All reported and confirmed tick findings were located in western Germany. Ticks were found along the Rhine River and continuing up to Schleswig-Holstein in northern Germany. This implies that the main route of introduction was most likely via the western migratory route of birds from West Africa via Spain and France to Scandinavia.

While in Scandinavia nymphal ticks were collected from migrating birds, all Hyalomma specimens described and tested in 2018 in Germany were adult ticks sampled from large animals or humans. The immature stages of H. marginatum are commonly found on migratory passerine birds [10], which may transport these ticks over long distances [49,50,51,52]. Up to 21% of birds migrating from Africa to the United Kingdom were infested with H. marginatum nymphs [53]. Therefore, it can be estimated that every year hundreds of thousands of immature Hyalomma ticks are transported via migratory birds into or over central Europe during the spring migration of birds from southern Europe and Africa. Hyalomma marginatum also attacks humans [54]. In a report, Hyalomma species were transported from one continent to the other by humans [55].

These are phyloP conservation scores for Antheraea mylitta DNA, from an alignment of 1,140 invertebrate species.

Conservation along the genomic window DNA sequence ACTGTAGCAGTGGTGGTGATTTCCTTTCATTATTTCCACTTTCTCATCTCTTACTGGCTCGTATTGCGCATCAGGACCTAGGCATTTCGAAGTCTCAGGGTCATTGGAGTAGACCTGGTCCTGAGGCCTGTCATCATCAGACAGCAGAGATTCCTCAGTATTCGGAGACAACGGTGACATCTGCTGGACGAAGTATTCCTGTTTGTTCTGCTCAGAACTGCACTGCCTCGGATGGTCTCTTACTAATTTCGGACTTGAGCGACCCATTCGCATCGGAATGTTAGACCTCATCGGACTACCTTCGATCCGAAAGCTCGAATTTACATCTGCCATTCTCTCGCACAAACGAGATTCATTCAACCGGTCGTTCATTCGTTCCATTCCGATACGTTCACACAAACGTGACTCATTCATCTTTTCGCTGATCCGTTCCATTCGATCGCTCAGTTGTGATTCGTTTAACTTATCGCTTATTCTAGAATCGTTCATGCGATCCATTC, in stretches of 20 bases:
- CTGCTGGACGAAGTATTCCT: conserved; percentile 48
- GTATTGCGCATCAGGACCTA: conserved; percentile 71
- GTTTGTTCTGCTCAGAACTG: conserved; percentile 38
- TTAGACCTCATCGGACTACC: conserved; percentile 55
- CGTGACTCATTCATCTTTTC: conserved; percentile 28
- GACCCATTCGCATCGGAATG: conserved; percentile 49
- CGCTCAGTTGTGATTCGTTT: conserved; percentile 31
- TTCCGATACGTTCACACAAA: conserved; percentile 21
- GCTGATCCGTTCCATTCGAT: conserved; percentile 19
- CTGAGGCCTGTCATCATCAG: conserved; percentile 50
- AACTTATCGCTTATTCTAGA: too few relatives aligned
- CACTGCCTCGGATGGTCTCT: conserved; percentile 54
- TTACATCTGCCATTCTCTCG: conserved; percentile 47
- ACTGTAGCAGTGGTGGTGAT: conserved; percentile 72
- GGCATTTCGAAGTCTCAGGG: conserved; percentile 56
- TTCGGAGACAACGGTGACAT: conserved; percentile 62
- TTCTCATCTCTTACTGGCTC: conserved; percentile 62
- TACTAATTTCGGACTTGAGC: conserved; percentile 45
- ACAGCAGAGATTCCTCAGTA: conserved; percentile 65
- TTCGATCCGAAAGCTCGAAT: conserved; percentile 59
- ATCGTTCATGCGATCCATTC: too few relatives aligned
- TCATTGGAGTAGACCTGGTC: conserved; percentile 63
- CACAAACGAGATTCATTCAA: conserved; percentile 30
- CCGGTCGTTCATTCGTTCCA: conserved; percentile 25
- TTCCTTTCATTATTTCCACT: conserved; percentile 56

Usually, only few of these imported ticks seem to develop into the mature stage and, so far, no established populations of Hyalomma ticks in central Europe are known. However, the weather conditions in 2018 in Germany allowed the molting into adult ticks, and these adult stages were subsequently found on animals, humans or as questing ticks as described above. According to the German National Weather Service, 2018 was the warmest year ever recorded since the beginning of weather recording in 1881. In addition, 2018 was the second driest year since 1881 [56]. Only the year 1911 was drier than 2018 [56]. The combination of dry and hot conditions probably favored the development and molting of imported nymphs of Hyalomma ticks into adults.